I was blocking a bit for this volume, so I asked my love for ideas.
He did not hesitate. He said, “Write about honoring music.”
I love it (and sometimes hate it) when he’s right.
Whether I am making my own, or enjoying someone else’s, I recognize the power of music- how it connects, inspires, stirs up, soothes, how it, like any other art form, is something to be experienced.
Music comes from inside bodies.
For human singers, songs begin at the bottom of our ribcages, the diaphragm, a group of muscles that connect all the way around our torsos. Human song encircles us, moves from the lungs, air rushing up the trachea to the voice box. The vocal chords within this box vibrate, and sound moves over our tongues, through our cheeks, past our teeth, out through our lips to blend with more air.
When we sing, we sing from under our hearts, our own beating, rhythmic hearts.
When we sing, we connect to cycles and elements.
This is voice, inside of us.
If our human sound is combined with instruments, well, more exciting things happen.
Our hands get involved. My love has beautiful fingers, and they are most gorgeous when he plays his bass. I am awed by how our human fingers can move over strings, across piano keys, how our lips and breath blend with wood or metal, how drummers keep time using their arms and legs. Think about that.
Musicians keep, they embrace, time.
All of us feel music, a force within and around us, and we answer it dancing.
I come from the days of hearing a song on the radio or in a record store and wanting to touch it. I come from flipping through stacks, choosing a favorite paper square with artwork on it, taking it home, slipping out the circle, putting it on a platter that turned, delicately placing a needle onto that precious circle and listening.
I come from vinyl.
My first album was James Taylor’s Sweet Baby James. I had single 45s like: “Billy Don’t Be a Hero” (covered by Bo Donaldson and The Heywoods) and Earth, Wind and Fire’s, “September.” My friends and I had parties where we’d gather at someone’s house, sometimes to dance, but many times just to eat Doritos and listen to music together. Alicia and I liked Olivia Newton John and John Denver. Mary and I listened to The Beatles, Pink Floyd and Joni Mitchell. Carol insisted that Springsteen’s Born to Run was the greatest album of all time.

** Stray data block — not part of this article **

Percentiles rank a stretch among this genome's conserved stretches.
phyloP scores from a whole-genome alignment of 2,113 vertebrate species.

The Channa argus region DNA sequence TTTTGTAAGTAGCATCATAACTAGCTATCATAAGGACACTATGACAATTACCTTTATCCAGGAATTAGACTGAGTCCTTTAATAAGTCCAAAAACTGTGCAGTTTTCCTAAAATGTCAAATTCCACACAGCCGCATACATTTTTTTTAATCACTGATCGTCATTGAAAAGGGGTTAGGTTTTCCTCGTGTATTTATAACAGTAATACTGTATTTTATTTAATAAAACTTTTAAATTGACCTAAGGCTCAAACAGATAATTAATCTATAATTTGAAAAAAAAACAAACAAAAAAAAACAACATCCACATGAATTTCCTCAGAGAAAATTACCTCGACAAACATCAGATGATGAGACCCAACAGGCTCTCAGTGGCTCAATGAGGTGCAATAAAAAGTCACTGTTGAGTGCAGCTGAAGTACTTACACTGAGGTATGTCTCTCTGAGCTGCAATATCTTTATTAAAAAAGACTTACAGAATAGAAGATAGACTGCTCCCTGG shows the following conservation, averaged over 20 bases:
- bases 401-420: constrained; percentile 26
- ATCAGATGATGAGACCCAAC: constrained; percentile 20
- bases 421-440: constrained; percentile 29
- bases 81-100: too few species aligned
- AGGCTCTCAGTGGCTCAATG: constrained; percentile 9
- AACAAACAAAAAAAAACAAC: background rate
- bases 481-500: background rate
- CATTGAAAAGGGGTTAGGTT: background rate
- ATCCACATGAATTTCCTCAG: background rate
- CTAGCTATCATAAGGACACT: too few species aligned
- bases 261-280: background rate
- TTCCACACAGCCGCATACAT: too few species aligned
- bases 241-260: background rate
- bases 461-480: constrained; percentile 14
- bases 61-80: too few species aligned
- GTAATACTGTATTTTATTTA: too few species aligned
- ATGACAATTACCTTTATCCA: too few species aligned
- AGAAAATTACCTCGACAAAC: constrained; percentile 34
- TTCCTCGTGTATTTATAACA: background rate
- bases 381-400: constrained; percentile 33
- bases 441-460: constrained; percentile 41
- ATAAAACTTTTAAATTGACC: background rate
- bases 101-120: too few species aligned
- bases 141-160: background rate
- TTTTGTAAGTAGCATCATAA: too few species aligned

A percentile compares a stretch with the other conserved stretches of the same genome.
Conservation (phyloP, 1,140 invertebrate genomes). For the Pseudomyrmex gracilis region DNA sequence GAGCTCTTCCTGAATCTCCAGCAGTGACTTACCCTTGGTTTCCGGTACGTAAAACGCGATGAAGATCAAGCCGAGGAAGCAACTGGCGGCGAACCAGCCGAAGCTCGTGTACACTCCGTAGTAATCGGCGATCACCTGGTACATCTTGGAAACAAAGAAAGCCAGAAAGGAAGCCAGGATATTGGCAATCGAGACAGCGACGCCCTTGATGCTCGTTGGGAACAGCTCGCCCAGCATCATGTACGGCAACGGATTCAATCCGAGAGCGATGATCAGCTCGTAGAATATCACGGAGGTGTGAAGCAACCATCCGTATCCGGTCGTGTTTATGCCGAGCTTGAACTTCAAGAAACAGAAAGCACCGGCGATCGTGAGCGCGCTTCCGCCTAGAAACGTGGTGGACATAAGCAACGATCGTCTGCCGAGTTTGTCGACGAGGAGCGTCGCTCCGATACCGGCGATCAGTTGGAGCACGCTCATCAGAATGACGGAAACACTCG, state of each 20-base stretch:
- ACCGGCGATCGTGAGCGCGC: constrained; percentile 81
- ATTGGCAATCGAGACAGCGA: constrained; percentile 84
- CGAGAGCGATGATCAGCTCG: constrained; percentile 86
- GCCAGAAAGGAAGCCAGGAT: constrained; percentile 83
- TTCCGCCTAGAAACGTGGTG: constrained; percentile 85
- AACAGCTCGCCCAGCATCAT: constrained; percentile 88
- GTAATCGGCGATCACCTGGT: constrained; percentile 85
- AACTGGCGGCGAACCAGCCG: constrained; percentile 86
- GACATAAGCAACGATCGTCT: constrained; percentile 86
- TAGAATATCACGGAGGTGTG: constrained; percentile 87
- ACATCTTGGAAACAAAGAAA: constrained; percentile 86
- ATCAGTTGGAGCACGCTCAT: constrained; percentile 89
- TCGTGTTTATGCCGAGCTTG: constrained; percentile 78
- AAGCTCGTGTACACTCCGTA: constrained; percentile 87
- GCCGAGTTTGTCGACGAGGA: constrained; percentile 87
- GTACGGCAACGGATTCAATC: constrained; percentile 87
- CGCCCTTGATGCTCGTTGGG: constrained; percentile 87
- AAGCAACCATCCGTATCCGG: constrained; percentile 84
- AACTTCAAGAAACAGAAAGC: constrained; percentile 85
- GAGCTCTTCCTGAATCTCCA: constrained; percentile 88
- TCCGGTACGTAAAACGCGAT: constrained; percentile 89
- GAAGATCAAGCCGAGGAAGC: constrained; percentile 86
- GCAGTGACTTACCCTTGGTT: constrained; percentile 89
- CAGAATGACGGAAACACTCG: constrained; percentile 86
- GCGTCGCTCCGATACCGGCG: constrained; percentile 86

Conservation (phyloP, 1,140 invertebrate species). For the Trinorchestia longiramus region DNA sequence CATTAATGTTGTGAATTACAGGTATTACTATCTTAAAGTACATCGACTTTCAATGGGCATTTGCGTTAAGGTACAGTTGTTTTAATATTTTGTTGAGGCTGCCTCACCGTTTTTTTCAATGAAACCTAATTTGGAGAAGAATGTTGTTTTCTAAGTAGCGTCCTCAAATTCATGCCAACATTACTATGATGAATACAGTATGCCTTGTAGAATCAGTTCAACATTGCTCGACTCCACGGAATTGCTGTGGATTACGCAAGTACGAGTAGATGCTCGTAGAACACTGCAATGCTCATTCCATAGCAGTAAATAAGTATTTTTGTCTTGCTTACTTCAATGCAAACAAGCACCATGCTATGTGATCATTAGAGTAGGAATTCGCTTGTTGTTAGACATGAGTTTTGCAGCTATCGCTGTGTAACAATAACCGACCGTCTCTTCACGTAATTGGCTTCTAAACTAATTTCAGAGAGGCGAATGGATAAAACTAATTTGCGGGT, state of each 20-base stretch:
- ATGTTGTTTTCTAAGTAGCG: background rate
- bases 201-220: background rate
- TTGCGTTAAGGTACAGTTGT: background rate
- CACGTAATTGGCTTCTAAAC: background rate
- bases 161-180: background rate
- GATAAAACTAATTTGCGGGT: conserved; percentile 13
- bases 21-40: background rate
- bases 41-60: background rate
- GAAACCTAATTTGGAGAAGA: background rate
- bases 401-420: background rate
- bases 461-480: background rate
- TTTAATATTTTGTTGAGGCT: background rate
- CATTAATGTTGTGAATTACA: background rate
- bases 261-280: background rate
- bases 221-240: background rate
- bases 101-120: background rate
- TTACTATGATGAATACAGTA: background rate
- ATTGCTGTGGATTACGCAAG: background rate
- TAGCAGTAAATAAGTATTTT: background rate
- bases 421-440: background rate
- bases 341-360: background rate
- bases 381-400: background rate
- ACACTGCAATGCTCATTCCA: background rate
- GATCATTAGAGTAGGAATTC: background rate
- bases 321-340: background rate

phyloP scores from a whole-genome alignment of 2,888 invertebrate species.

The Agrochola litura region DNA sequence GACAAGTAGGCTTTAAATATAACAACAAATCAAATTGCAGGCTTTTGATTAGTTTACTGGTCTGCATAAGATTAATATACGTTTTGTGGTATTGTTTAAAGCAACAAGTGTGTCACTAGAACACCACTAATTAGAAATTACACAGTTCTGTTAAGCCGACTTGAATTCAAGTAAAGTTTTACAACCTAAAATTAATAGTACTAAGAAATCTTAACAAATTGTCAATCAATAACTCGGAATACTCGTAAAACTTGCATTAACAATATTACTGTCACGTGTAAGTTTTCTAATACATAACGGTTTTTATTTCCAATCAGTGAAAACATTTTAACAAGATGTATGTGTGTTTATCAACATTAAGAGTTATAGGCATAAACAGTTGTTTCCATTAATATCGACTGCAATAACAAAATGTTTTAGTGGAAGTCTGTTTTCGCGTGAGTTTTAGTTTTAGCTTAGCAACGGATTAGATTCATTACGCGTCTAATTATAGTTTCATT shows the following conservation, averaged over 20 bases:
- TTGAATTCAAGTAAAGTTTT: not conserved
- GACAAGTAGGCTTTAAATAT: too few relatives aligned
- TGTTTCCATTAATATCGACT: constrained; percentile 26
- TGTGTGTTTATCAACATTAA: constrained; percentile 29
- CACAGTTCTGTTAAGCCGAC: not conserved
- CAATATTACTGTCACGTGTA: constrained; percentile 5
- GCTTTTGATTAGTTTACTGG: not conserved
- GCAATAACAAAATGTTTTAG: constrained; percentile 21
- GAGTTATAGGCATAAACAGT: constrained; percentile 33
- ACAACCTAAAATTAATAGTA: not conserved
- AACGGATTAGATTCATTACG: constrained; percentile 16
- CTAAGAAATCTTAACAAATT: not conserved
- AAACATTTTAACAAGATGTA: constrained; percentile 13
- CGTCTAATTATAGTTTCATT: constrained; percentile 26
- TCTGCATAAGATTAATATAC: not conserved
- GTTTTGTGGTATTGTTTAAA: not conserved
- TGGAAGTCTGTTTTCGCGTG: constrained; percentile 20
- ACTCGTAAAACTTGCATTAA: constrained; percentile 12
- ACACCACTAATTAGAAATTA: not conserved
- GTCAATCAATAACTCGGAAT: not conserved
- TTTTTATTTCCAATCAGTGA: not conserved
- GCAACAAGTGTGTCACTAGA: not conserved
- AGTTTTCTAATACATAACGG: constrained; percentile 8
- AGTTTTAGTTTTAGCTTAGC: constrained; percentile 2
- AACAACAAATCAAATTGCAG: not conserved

Now, I listen to almost every genre, and I am still as opinionated and passionate as the kid who wrote, no, declared, her favorite bands all over her notebooks. Now, after almost 20 years of marriage to a musician, I wouldn’t have enough notebooks to cover all the musicians I love, but I can list a few favorites: Kate Bush, PJ Harvey, Tom Waits, Elbow, Monsieur Perine, Enno Bunger, Chelsea Wolfe and Emma Ruth Rundle.
I favor poetic lyrics, singers with low timbres.
I like music in languages I don’t fully understand.
I love witches and rocker Goth girls.
I respect musicians, especially singers, willing to embrace imperfection. Don’t get me wrong. I appreciate the athleticism (yes the physical work) of singers who strive for perfection. I am in awe of people like Norah Jones who seem to be born with perfect pitch. I don’t fully understand the use of Auto-Tune to clean up a voice, but I don’t begrudge a singer who does this, because singing is not my first art. I am a writer, so I try to think of Auto-Tune as an editing tool.
What doesn’t appeal to me is a certain tinny quality, a mid-range, kind of nasal belting that seems to predominate popular (or pop) music. This is how it sounds to me. A lot of people love this sound, they must hear it as beautiful. I don’t, but again, my opinion, my notebook.
I like where we break, where voices break in songs.
I like the dirt of us. It smells clean to me.
I love how wolves howl, and they never seem to care if they sound discordant.
Music comes from under fur.
I love birdsong. I like to talk to robins, cardinals, chickadees and doves. I love how geese, sand cranes and red-winged black birds are impossible for me to mimic, but how they make me teary with joy, for the beauty of their sound.
Music comes from under feathers.
Music is an experience I do not take for granted.
Music communicates love.
When I was in undergrad, I lived with three amazing women, Linda, Laura and Rita. All of them were studying International Studies and Political Science. I was the only English Education major.
My life is much richer thanks to these beautiful women. They formed me. Linda, Laura and Rita helped me see the vastness of the world. They led by example through their kindness, intelligence, senses of humor, openness and generosity.
Our parties were the best! There were always people from diverse cultural, religious and political backgrounds. Languages like Spanish and Arabic echoed in our living room. Democrats, Green Party members, gay people, straight people, Republicans, Hindis, Buddhists, Jewish people, Christians and Muslims were all welcome at our table, and while we did not always agree, we respectfully talked with one another.
Our food was excellent. I was treated to Laura’s homemade tabouli and baklava, Linda’s empanadas and Rita’s homemade ravioli. To be fair, our coffee was more college-like. We drank a lot of Sanka, cut with a spoonful of chocolate Nestle Quik. I know. This drink was toothache sweet, but I still crave it.
And our music was eclectic! We listened to music in Arabic, English, Italian and Spanish. Between the four of us, our genre list included: classical, crooners, folk singers, 80s dance songs, jam bands, rock and opera. We spent lots of Wednesday nights at Skipper’s Smokehouse, a bar where we dug our heels into a dirt dance floor, turning our hips to reggae and calypso. Good times.
All four of us had passionate aspirations. We would continue to live our political beliefs, as teachers, Peace Corps volunteers, journalists, artists, activists. We would work to try to change the world, to make it better.